Convention Discussion: The Communist Party & the Young Generation

BY: CP/YCL Collective| April 9, 2014

Submitted by the Communist Party/YCL Collective

Young people today are facing enormous challenges. The Great Recession made these already difficult challenges far more severe. Even before the economic downturn, a 3-decade long right-wing assault on the social safety net led to enormous instability among this section of the population.

Now Congressional budget deals, the imposition of two-tier wage scales, high generational unemployment, student voter suppression, the attack on reproductive rights, unprecedented student debt, charter schools and stop-and-frisk policing have led some to see evidence of a “war on youth”.

Whether the fruit of a conscious yet undeclared “war” or simply the accidental confluence of policy and economic trends  a definite pattern has emerged: today’s millennials have been at the losing end of capitalism’s massive transfer of wealth and attempts to undo the hard fought benefits of the New Deal and the Great Society.

Pay scales for young workers have dropped significantly. Even in union jobs, earnings for first-time hires are $10 to $15 less than the standard wage. Older workers now make nearly double entry level wages.

Last year new employees brought home about 24 percent less than five years ago.

In today’s service economy, even workers with four year college degrees are taking it on the chin. Just a few years ago, in 2010 almost 50 percent of colleges graduates were working in jobs that didn’t require college degrees.

Since 1980, college costs have risen a whopping 128 percent. Incredibly at public universities tuitions have risen 400 percent.

Saddled with debt exceeding on average almost $25,000 an overwhelming majority of college students, some 84 percent are returning home to live with their parents.

One in four in young workers in their 20s are coming back home after attempting to live on their own. As a result, the concept of adulthood, which for over a half century was attained at ever younger ages, is now again being prolonged.

Unemployment is at epidemic rates among youth and students. Only 48 percent of 18 to 24 year olds are employed.

And of course it is this section of the working class that bears the full brunt of the GOP assault on the safety net, from food stamps, to health care, to access to education.

Black and Latino youth are the hardest hit, not only by the economics of racism but also its social policy of mass incarceration, stand-your-ground laws, and stop-and-frisk policing which have created veritable police states in ghettos and barrios across the country as young people traverse the school to prison pipeline.

Who are these young people coming of age in an era buffeted by financial storms, drone strikes, NSA spying, global warming, INS roundups, stand-your-ground murders and GOP voter suppressions?

They are of all classes, races, genders, sexual orientations, and disabilities half of whom work, the other half of whom never had a job. They are documented and undocumented. They speak many languages, enjoy all kinds of music, and interact in myriad ways on social networks.

Over 46 percent of millennials are young people of color are demographic that is continually growing.

They are a generation in ideological and social flux. Great optimism stands shoulder-to-shoulder with great worry about the future. Some see the American Dream as less about money and more about living a meaningful life, others find family and friends more important than security and many are doubtful of governmental support, employer responsibilities and their own ability to provide for their families.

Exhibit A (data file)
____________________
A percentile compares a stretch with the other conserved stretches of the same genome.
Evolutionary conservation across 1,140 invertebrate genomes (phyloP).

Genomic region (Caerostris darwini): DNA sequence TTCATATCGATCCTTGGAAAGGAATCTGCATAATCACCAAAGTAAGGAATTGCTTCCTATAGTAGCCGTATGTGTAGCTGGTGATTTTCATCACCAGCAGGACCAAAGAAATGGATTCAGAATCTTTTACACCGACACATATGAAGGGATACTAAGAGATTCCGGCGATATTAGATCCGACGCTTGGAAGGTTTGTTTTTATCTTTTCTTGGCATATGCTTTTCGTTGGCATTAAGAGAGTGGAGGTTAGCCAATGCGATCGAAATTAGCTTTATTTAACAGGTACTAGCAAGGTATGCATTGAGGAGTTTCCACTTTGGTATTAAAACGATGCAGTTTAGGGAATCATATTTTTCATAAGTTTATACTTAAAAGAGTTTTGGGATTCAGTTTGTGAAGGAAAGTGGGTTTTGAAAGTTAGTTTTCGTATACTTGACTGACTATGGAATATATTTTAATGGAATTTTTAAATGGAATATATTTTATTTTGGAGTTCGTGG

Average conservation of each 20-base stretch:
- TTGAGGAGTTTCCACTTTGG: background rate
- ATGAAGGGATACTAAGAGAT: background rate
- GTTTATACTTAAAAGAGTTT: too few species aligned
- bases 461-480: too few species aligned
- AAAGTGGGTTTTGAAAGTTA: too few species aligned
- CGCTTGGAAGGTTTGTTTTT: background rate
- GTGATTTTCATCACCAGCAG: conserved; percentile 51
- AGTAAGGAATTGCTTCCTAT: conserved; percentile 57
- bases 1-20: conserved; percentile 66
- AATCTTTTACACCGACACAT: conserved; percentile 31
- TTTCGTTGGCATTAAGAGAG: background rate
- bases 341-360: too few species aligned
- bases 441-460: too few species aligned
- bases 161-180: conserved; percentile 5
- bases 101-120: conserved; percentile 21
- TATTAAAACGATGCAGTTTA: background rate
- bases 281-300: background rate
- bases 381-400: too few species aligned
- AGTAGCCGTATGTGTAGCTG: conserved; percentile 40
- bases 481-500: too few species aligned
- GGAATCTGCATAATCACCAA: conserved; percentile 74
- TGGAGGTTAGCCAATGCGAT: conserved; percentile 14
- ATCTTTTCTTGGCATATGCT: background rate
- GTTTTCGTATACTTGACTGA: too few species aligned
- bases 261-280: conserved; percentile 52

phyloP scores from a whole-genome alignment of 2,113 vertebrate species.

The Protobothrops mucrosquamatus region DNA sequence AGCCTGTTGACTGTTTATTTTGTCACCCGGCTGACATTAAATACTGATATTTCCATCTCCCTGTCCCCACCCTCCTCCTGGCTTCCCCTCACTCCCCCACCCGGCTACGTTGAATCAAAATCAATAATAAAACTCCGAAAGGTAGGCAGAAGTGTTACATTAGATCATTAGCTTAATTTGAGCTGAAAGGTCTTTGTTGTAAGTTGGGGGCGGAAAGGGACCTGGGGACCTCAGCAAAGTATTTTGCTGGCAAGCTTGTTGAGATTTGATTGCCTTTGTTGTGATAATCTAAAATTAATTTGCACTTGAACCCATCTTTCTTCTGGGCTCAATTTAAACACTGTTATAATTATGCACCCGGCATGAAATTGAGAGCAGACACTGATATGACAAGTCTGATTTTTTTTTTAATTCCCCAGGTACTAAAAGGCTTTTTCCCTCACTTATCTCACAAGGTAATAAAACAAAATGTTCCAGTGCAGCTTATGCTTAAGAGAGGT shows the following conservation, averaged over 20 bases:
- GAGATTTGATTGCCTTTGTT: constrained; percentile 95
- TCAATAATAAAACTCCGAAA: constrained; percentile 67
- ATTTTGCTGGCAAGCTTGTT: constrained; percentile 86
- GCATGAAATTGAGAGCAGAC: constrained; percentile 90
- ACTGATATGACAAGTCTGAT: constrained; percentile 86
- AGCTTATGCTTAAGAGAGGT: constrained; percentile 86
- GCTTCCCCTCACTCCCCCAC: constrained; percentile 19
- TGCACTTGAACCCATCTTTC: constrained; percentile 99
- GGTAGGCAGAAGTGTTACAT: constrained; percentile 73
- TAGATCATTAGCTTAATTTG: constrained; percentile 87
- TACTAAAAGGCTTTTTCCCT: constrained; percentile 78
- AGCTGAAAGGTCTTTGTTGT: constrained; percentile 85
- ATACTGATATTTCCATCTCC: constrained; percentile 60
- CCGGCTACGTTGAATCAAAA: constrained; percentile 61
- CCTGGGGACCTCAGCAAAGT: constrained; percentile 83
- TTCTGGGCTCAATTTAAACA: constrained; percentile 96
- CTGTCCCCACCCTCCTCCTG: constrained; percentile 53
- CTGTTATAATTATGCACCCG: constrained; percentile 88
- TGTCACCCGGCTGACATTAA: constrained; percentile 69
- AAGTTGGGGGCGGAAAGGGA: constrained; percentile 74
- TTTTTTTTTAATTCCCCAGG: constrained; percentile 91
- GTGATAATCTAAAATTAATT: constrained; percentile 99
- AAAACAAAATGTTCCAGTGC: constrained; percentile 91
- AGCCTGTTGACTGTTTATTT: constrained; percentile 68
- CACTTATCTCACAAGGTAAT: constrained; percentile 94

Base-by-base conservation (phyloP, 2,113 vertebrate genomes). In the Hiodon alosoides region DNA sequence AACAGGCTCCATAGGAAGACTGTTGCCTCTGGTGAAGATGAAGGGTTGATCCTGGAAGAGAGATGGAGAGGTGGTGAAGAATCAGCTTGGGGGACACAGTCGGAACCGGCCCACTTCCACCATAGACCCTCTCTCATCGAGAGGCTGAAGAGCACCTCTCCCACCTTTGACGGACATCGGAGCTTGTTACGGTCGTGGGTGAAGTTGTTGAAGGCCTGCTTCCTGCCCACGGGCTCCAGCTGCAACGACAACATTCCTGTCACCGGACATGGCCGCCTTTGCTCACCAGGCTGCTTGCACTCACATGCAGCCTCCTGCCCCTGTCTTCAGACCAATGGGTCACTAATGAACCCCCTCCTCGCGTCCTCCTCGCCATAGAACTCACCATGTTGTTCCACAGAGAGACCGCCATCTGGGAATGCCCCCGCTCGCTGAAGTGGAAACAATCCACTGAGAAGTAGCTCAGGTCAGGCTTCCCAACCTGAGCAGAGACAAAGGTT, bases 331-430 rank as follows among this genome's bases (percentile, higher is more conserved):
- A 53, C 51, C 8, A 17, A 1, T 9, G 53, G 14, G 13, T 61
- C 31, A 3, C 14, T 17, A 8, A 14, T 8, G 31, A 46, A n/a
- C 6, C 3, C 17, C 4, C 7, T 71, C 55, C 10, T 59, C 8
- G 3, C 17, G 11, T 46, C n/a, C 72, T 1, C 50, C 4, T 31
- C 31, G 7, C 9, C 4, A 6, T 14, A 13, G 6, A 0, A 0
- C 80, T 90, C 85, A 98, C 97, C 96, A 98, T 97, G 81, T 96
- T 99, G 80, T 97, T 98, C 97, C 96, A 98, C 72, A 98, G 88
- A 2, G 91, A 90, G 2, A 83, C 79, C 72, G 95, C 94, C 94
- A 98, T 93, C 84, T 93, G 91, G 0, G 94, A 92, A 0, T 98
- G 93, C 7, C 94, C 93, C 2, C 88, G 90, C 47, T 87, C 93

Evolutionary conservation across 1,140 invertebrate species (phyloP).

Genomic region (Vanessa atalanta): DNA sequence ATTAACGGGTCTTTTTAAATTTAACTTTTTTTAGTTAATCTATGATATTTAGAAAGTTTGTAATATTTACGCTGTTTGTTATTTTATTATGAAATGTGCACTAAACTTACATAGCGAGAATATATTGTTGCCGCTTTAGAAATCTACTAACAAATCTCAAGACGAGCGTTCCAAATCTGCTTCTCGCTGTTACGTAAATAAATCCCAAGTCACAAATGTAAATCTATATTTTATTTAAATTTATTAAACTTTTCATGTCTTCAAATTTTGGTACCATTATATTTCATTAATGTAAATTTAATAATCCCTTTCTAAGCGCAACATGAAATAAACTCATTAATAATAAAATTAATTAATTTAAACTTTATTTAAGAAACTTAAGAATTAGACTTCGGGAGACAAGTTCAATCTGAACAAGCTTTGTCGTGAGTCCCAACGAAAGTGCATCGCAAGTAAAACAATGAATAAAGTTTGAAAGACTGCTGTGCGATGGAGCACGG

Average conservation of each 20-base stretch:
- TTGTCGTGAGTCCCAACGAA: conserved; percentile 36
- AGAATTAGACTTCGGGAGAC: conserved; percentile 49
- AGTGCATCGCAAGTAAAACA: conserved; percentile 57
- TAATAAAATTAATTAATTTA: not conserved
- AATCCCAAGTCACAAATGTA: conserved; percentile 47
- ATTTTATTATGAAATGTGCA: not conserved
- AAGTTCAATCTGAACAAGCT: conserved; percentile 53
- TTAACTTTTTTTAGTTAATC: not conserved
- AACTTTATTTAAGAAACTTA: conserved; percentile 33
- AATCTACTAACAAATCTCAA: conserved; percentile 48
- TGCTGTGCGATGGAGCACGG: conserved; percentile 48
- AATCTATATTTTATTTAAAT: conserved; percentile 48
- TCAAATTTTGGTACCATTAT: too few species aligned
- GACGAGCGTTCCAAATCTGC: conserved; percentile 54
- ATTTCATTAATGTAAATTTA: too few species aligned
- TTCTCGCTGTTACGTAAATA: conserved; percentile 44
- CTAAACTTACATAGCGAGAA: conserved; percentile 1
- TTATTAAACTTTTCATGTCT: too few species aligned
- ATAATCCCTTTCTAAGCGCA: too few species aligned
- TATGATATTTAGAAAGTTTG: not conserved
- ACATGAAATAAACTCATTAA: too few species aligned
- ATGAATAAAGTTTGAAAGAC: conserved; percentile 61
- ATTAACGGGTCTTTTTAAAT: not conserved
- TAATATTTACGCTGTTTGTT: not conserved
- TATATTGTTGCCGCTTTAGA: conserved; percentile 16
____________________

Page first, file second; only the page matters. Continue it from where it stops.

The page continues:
They are socially progressive, racially tolerant, environmentally conscious and strongly in favor of LGBTQ equality. Young people today are less religious, and more civic minded than their predecessors.

They are a post-9/11 generation; a post-Bush generation, a generation whose thinking and fighting qualities have been forged in the fight against tea party extremism, too-big-too fail bailouts, and U.S. military interventions. They are a generation influenced by the power of the Arab Spring and the impact of Venezuela’s revolution.

Today’s youth’s thought patterns are being shaped by a forward looking and activist labor movement, an energized immigrant rights movement, and a growing upsurge for marriage equality, the right to choose and against voter suppression.

It is the Occupy Wall Street generation that militantly challenged the 1 percent and changed the national debate refocusing it on inequality. It is the generation of immigrant youth DREAMers whose courage and fortitude in the face of unprecedented deportations is legendary. It is the generation that twice provided the margin of victory for the Obama presidency.

And it is the generation that polls show increasingly favors socialism, with more 18 to 29 year olds favoring it – 49 percent – than oppose it, 43 percent.

While today’s millennials express strong Democratic sympathies, nearly half in a recent poll declared themselves independents, the highest in recent surveys.

How then are young people responding to crisis conditions they are facing in their day-to-day lives?

In the first Obama presidential campaign and in the Occupy Wall Street movement that followed, a distinct youth and student upsurge was present. Both mass movements while not exclusively composed of young people had strong youth followings. Similarly, the immigrant rights marches, along with the protests against stop-and-frisk policing and the stand-your-ground killing of Trayvon Martin drew significantly on the strength and energy of young people.

Today’s Moral Monday marches, the Idlenomore uprising and low-wage worker campaigns also have large numbers of young people in their ranks.